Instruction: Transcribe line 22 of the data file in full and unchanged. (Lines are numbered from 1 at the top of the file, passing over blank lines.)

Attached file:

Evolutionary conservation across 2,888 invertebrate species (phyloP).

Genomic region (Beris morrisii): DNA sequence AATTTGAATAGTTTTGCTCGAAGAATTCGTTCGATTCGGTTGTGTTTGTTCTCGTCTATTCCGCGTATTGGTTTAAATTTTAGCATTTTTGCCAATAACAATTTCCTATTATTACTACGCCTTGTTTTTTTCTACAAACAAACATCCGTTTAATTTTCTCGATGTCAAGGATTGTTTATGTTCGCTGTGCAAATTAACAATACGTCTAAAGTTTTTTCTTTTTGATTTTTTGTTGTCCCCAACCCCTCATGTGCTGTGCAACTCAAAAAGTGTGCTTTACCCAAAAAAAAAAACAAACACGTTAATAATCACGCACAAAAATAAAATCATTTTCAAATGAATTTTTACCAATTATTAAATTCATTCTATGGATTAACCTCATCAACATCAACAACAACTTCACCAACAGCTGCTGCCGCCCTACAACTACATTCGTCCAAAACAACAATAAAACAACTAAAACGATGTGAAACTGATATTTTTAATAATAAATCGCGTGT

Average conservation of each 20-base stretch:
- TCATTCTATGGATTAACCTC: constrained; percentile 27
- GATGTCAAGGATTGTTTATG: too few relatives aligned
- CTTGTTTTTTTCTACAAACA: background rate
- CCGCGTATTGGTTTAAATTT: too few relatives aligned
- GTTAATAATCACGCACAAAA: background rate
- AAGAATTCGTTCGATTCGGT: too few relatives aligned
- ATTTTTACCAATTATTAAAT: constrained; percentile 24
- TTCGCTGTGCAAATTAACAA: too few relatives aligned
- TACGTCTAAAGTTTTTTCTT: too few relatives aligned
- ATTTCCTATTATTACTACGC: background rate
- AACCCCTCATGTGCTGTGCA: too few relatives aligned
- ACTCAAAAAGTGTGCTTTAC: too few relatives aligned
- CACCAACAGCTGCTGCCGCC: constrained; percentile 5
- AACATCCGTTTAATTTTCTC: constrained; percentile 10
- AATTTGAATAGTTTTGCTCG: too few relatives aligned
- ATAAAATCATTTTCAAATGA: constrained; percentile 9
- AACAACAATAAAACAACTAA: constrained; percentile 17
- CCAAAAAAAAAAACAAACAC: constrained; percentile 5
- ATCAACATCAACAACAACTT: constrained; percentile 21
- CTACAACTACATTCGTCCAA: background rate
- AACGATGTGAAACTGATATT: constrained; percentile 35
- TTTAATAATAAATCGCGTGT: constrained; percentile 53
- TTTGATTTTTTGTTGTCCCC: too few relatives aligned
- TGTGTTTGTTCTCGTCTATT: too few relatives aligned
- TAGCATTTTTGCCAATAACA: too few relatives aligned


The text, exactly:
- ATCAACATCAACAACAACTT: constrained; percentile 21